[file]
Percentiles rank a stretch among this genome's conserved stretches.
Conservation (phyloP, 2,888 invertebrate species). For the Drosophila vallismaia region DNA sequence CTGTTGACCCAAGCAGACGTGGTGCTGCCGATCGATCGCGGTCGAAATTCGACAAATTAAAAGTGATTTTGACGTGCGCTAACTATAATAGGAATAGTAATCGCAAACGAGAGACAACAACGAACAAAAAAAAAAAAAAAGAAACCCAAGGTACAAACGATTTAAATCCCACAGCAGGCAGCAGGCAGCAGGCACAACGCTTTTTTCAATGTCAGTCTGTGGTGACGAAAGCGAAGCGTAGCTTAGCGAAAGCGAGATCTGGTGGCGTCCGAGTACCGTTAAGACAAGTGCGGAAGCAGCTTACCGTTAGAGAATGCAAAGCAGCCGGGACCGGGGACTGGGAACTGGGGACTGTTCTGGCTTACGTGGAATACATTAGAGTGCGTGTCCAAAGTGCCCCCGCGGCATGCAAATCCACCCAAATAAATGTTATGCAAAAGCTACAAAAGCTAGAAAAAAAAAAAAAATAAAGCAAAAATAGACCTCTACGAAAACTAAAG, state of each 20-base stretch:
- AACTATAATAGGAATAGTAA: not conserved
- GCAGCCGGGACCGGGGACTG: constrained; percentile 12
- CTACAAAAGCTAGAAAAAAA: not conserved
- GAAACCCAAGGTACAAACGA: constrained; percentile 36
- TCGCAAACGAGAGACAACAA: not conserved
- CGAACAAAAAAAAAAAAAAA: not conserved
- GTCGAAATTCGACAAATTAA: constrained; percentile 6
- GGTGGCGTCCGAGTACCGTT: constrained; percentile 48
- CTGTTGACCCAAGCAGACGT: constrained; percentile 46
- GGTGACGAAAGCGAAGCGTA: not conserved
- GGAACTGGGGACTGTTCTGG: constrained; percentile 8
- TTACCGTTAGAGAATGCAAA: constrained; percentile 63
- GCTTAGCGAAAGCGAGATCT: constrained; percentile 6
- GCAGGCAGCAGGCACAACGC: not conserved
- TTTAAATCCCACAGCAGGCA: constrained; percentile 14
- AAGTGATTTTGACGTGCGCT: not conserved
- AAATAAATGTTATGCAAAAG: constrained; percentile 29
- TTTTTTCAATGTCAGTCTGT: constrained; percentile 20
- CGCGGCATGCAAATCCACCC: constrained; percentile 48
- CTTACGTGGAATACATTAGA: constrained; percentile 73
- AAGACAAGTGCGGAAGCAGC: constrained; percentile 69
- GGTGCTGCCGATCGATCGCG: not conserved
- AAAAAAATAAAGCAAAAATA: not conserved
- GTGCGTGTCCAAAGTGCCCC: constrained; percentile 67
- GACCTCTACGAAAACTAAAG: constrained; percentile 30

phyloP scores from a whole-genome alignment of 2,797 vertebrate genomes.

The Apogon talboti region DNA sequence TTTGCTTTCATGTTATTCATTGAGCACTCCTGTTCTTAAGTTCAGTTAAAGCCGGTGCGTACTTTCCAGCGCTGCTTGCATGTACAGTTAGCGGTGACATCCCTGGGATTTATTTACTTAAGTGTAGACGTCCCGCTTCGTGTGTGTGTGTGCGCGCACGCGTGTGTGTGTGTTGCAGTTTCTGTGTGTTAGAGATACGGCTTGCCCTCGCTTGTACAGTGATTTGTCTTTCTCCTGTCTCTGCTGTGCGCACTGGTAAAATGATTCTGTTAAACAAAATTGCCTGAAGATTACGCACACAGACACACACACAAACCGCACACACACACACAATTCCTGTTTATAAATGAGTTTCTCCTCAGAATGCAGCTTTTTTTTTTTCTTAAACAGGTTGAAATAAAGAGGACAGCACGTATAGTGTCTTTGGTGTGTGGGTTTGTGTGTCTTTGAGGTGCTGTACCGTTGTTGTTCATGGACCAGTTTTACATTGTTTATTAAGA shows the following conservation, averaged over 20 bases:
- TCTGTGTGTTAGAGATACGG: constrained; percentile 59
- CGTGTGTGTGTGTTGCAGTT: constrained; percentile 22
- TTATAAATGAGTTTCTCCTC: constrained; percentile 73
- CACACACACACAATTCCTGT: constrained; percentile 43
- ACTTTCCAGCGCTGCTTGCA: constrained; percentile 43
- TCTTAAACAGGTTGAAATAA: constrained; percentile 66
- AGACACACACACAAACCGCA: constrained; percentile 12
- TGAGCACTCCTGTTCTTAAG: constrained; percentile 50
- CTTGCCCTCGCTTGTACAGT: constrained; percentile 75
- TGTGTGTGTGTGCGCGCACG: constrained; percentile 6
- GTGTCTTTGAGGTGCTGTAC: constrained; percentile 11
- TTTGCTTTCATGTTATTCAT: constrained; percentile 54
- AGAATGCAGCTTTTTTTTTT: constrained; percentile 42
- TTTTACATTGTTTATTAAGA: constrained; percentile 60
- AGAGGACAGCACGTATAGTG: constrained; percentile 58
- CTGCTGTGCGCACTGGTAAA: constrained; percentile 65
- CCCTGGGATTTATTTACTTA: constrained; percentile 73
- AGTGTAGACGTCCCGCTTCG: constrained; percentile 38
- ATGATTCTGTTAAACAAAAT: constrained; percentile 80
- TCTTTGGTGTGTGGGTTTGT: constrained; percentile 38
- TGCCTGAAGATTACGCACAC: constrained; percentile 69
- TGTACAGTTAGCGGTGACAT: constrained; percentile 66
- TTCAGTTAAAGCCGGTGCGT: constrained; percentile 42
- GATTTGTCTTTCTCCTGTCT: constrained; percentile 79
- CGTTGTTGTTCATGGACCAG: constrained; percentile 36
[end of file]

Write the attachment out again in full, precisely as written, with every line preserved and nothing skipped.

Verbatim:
Percentiles rank a stretch among this genome's conserved stretches.
Conservation (phyloP, 2,888 invertebrate species). For the Drosophila vallismaia region DNA sequence CTGTTGACCCAAGCAGACGTGGTGCTGCCGATCGATCGCGGTCGAAATTCGACAAATTAAAAGTGATTTTGACGTGCGCTAACTATAATAGGAATAGTAATCGCAAACGAGAGACAACAACGAACAAAAAAAAAAAAAAAGAAACCCAAGGTACAAACGATTTAAATCCCACAGCAGGCAGCAGGCAGCAGGCACAACGCTTTTTTCAATGTCAGTCTGTGGTGACGAAAGCGAAGCGTAGCTTAGCGAAAGCGAGATCTGGTGGCGTCCGAGTACCGTTAAGACAAGTGCGGAAGCAGCTTACCGTTAGAGAATGCAAAGCAGCCGGGACCGGGGACTGGGAACTGGGGACTGTTCTGGCTTACGTGGAATACATTAGAGTGCGTGTCCAAAGTGCCCCCGCGGCATGCAAATCCACCCAAATAAATGTTATGCAAAAGCTACAAAAGCTAGAAAAAAAAAAAAAATAAAGCAAAAATAGACCTCTACGAAAACTAAAG, state of each 20-base stretch:
- AACTATAATAGGAATAGTAA: not conserved
- GCAGCCGGGACCGGGGACTG: constrained; percentile 12
- CTACAAAAGCTAGAAAAAAA: not conserved
- GAAACCCAAGGTACAAACGA: constrained; percentile 36
- TCGCAAACGAGAGACAACAA: not conserved
- CGAACAAAAAAAAAAAAAAA: not conserved
- GTCGAAATTCGACAAATTAA: constrained; percentile 6
- GGTGGCGTCCGAGTACCGTT: constrained; percentile 48
- CTGTTGACCCAAGCAGACGT: constrained; percentile 46
- GGTGACGAAAGCGAAGCGTA: not conserved
- GGAACTGGGGACTGTTCTGG: constrained; percentile 8
- TTACCGTTAGAGAATGCAAA: constrained; percentile 63
- GCTTAGCGAAAGCGAGATCT: constrained; percentile 6
- GCAGGCAGCAGGCACAACGC: not conserved
- TTTAAATCCCACAGCAGGCA: constrained; percentile 14
- AAGTGATTTTGACGTGCGCT: not conserved
- AAATAAATGTTATGCAAAAG: constrained; percentile 29
- TTTTTTCAATGTCAGTCTGT: constrained; percentile 20
- CGCGGCATGCAAATCCACCC: constrained; percentile 48
- CTTACGTGGAATACATTAGA: constrained; percentile 73
- AAGACAAGTGCGGAAGCAGC: constrained; percentile 69
- GGTGCTGCCGATCGATCGCG: not conserved
- AAAAAAATAAAGCAAAAATA: not conserved
- GTGCGTGTCCAAAGTGCCCC: constrained; percentile 67
- GACCTCTACGAAAACTAAAG: constrained; percentile 30

phyloP scores from a whole-genome alignment of 2,797 vertebrate genomes.

The Apogon talboti region DNA sequence TTTGCTTTCATGTTATTCATTGAGCACTCCTGTTCTTAAGTTCAGTTAAAGCCGGTGCGTACTTTCCAGCGCTGCTTGCATGTACAGTTAGCGGTGACATCCCTGGGATTTATTTACTTAAGTGTAGACGTCCCGCTTCGTGTGTGTGTGTGCGCGCACGCGTGTGTGTGTGTTGCAGTTTCTGTGTGTTAGAGATACGGCTTGCCCTCGCTTGTACAGTGATTTGTCTTTCTCCTGTCTCTGCTGTGCGCACTGGTAAAATGATTCTGTTAAACAAAATTGCCTGAAGATTACGCACACAGACACACACACAAACCGCACACACACACACAATTCCTGTTTATAAATGAGTTTCTCCTCAGAATGCAGCTTTTTTTTTTTCTTAAACAGGTTGAAATAAAGAGGACAGCACGTATAGTGTCTTTGGTGTGTGGGTTTGTGTGTCTTTGAGGTGCTGTACCGTTGTTGTTCATGGACCAGTTTTACATTGTTTATTAAGA shows the following conservation, averaged over 20 bases:
- TCTGTGTGTTAGAGATACGG: constrained; percentile 59
- CGTGTGTGTGTGTTGCAGTT: constrained; percentile 22
- TTATAAATGAGTTTCTCCTC: constrained; percentile 73
- CACACACACACAATTCCTGT: constrained; percentile 43
- ACTTTCCAGCGCTGCTTGCA: constrained; percentile 43
- TCTTAAACAGGTTGAAATAA: constrained; percentile 66
- AGACACACACACAAACCGCA: constrained; percentile 12
- TGAGCACTCCTGTTCTTAAG: constrained; percentile 50
- CTTGCCCTCGCTTGTACAGT: constrained; percentile 75
- TGTGTGTGTGTGCGCGCACG: constrained; percentile 6
- GTGTCTTTGAGGTGCTGTAC: constrained; percentile 11
- TTTGCTTTCATGTTATTCAT: constrained; percentile 54
- AGAATGCAGCTTTTTTTTTT: constrained; percentile 42
- TTTTACATTGTTTATTAAGA: constrained; percentile 60
- AGAGGACAGCACGTATAGTG: constrained; percentile 58
- CTGCTGTGCGCACTGGTAAA: constrained; percentile 65
- CCCTGGGATTTATTTACTTA: constrained; percentile 73
- AGTGTAGACGTCCCGCTTCG: constrained; percentile 38
- ATGATTCTGTTAAACAAAAT: constrained; percentile 80
- TCTTTGGTGTGTGGGTTTGT: constrained; percentile 38
- TGCCTGAAGATTACGCACAC: constrained; percentile 69
- TGTACAGTTAGCGGTGACAT: constrained; percentile 66
- TTCAGTTAAAGCCGGTGCGT: constrained; percentile 42
- GATTTGTCTTTCTCCTGTCT: constrained; percentile 79
- CGTTGTTGTTCATGGACCAG: constrained; percentile 36